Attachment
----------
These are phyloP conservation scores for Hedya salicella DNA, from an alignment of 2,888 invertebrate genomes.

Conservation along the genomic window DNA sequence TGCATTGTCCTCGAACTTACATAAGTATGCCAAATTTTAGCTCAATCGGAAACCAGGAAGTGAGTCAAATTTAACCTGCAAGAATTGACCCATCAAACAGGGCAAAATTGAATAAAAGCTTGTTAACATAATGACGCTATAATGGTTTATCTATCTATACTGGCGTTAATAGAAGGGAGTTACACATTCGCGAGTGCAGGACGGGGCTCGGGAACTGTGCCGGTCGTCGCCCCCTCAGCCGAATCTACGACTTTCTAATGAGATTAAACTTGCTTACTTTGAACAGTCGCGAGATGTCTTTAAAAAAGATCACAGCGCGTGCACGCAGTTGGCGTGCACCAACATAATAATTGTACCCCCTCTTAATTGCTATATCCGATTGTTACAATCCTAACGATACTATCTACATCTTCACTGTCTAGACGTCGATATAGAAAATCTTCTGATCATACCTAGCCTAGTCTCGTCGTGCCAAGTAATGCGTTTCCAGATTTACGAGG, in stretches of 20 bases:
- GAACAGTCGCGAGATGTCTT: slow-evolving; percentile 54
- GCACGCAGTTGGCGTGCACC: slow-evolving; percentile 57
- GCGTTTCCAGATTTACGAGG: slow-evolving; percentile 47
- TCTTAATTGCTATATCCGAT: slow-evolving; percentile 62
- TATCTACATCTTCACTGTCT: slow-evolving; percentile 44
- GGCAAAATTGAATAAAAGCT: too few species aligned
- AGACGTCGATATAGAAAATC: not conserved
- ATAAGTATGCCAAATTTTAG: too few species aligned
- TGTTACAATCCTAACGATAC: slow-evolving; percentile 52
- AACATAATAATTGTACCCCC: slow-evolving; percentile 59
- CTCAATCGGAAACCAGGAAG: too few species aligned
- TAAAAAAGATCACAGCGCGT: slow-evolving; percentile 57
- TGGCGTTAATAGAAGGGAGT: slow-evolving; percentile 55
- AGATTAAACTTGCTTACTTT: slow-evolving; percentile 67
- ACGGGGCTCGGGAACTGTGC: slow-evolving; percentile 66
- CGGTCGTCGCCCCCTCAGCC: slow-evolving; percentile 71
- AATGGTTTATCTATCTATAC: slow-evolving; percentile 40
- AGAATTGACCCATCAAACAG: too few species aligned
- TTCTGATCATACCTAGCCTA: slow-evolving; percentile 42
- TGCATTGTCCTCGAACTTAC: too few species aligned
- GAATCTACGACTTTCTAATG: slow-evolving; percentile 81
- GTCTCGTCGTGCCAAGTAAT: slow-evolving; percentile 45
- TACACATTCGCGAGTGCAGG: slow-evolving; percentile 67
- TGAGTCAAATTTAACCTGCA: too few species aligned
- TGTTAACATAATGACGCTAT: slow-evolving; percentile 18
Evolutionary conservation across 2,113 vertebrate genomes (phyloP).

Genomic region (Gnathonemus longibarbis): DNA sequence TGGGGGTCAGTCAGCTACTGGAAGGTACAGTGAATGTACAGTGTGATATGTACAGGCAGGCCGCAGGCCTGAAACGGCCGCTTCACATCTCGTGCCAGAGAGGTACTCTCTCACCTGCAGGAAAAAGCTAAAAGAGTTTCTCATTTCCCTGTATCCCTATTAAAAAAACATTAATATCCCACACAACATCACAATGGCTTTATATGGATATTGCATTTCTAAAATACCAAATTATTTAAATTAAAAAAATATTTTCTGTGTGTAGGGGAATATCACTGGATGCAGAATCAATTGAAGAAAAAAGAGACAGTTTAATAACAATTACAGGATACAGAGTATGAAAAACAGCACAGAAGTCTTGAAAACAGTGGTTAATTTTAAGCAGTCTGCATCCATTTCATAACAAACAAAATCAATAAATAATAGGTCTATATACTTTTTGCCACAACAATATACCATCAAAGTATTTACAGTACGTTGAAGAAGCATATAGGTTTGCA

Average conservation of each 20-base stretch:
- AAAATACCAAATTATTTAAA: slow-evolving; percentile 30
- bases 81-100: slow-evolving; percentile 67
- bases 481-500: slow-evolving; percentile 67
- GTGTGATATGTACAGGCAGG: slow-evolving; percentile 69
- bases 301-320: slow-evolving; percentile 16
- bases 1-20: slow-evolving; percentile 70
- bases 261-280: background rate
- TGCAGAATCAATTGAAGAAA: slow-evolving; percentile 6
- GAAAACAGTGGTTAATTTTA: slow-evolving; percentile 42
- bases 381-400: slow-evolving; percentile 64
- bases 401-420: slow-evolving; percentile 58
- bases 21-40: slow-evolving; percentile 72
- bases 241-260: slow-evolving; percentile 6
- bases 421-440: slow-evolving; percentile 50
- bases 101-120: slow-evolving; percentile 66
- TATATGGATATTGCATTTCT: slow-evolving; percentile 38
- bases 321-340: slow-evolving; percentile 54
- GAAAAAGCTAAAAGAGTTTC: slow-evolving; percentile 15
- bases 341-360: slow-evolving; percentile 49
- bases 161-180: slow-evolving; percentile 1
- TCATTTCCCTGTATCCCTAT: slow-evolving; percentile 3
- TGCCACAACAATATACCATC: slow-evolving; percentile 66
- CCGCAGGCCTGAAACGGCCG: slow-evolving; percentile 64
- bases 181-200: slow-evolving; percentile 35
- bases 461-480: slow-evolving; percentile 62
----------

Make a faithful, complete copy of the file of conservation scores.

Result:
These are phyloP conservation scores for Hedya salicella DNA, from an alignment of 2,888 invertebrate genomes.

Conservation along the genomic window DNA sequence TGCATTGTCCTCGAACTTACATAAGTATGCCAAATTTTAGCTCAATCGGAAACCAGGAAGTGAGTCAAATTTAACCTGCAAGAATTGACCCATCAAACAGGGCAAAATTGAATAAAAGCTTGTTAACATAATGACGCTATAATGGTTTATCTATCTATACTGGCGTTAATAGAAGGGAGTTACACATTCGCGAGTGCAGGACGGGGCTCGGGAACTGTGCCGGTCGTCGCCCCCTCAGCCGAATCTACGACTTTCTAATGAGATTAAACTTGCTTACTTTGAACAGTCGCGAGATGTCTTTAAAAAAGATCACAGCGCGTGCACGCAGTTGGCGTGCACCAACATAATAATTGTACCCCCTCTTAATTGCTATATCCGATTGTTACAATCCTAACGATACTATCTACATCTTCACTGTCTAGACGTCGATATAGAAAATCTTCTGATCATACCTAGCCTAGTCTCGTCGTGCCAAGTAATGCGTTTCCAGATTTACGAGG, in stretches of 20 bases:
- GAACAGTCGCGAGATGTCTT: slow-evolving; percentile 54
- GCACGCAGTTGGCGTGCACC: slow-evolving; percentile 57
- GCGTTTCCAGATTTACGAGG: slow-evolving; percentile 47
- TCTTAATTGCTATATCCGAT: slow-evolving; percentile 62
- TATCTACATCTTCACTGTCT: slow-evolving; percentile 44
- GGCAAAATTGAATAAAAGCT: too few species aligned
- AGACGTCGATATAGAAAATC: not conserved
- ATAAGTATGCCAAATTTTAG: too few species aligned
- TGTTACAATCCTAACGATAC: slow-evolving; percentile 52
- AACATAATAATTGTACCCCC: slow-evolving; percentile 59
- CTCAATCGGAAACCAGGAAG: too few species aligned
- TAAAAAAGATCACAGCGCGT: slow-evolving; percentile 57
- TGGCGTTAATAGAAGGGAGT: slow-evolving; percentile 55
- AGATTAAACTTGCTTACTTT: slow-evolving; percentile 67
- ACGGGGCTCGGGAACTGTGC: slow-evolving; percentile 66
- CGGTCGTCGCCCCCTCAGCC: slow-evolving; percentile 71
- AATGGTTTATCTATCTATAC: slow-evolving; percentile 40
- AGAATTGACCCATCAAACAG: too few species aligned
- TTCTGATCATACCTAGCCTA: slow-evolving; percentile 42
- TGCATTGTCCTCGAACTTAC: too few species aligned
- GAATCTACGACTTTCTAATG: slow-evolving; percentile 81
- GTCTCGTCGTGCCAAGTAAT: slow-evolving; percentile 45
- TACACATTCGCGAGTGCAGG: slow-evolving; percentile 67
- TGAGTCAAATTTAACCTGCA: too few species aligned
- TGTTAACATAATGACGCTAT: slow-evolving; percentile 18
Evolutionary conservation across 2,113 vertebrate genomes (phyloP).

Genomic region (Gnathonemus longibarbis): DNA sequence TGGGGGTCAGTCAGCTACTGGAAGGTACAGTGAATGTACAGTGTGATATGTACAGGCAGGCCGCAGGCCTGAAACGGCCGCTTCACATCTCGTGCCAGAGAGGTACTCTCTCACCTGCAGGAAAAAGCTAAAAGAGTTTCTCATTTCCCTGTATCCCTATTAAAAAAACATTAATATCCCACACAACATCACAATGGCTTTATATGGATATTGCATTTCTAAAATACCAAATTATTTAAATTAAAAAAATATTTTCTGTGTGTAGGGGAATATCACTGGATGCAGAATCAATTGAAGAAAAAAGAGACAGTTTAATAACAATTACAGGATACAGAGTATGAAAAACAGCACAGAAGTCTTGAAAACAGTGGTTAATTTTAAGCAGTCTGCATCCATTTCATAACAAACAAAATCAATAAATAATAGGTCTATATACTTTTTGCCACAACAATATACCATCAAAGTATTTACAGTACGTTGAAGAAGCATATAGGTTTGCA

Average conservation of each 20-base stretch:
- AAAATACCAAATTATTTAAA: slow-evolving; percentile 30
- bases 81-100: slow-evolving; percentile 67
- bases 481-500: slow-evolving; percentile 67
- GTGTGATATGTACAGGCAGG: slow-evolving; percentile 69
- bases 301-320: slow-evolving; percentile 16
- bases 1-20: slow-evolving; percentile 70
- bases 261-280: background rate
- TGCAGAATCAATTGAAGAAA: slow-evolving; percentile 6
- GAAAACAGTGGTTAATTTTA: slow-evolving; percentile 42
- bases 381-400: slow-evolving; percentile 64
- bases 401-420: slow-evolving; percentile 58
- bases 21-40: slow-evolving; percentile 72
- bases 241-260: slow-evolving; percentile 6
- bases 421-440: slow-evolving; percentile 50
- bases 101-120: slow-evolving; percentile 66
- TATATGGATATTGCATTTCT: slow-evolving; percentile 38
- bases 321-340: slow-evolving; percentile 54
- GAAAAAGCTAAAAGAGTTTC: slow-evolving; percentile 15
- bases 341-360: slow-evolving; percentile 49
- bases 161-180: slow-evolving; percentile 1
- TCATTTCCCTGTATCCCTAT: slow-evolving; percentile 3
- TGCCACAACAATATACCATC: slow-evolving; percentile 66
- CCGCAGGCCTGAAACGGCCG: slow-evolving; percentile 64
- bases 181-200: slow-evolving; percentile 35
- bases 461-480: slow-evolving; percentile 62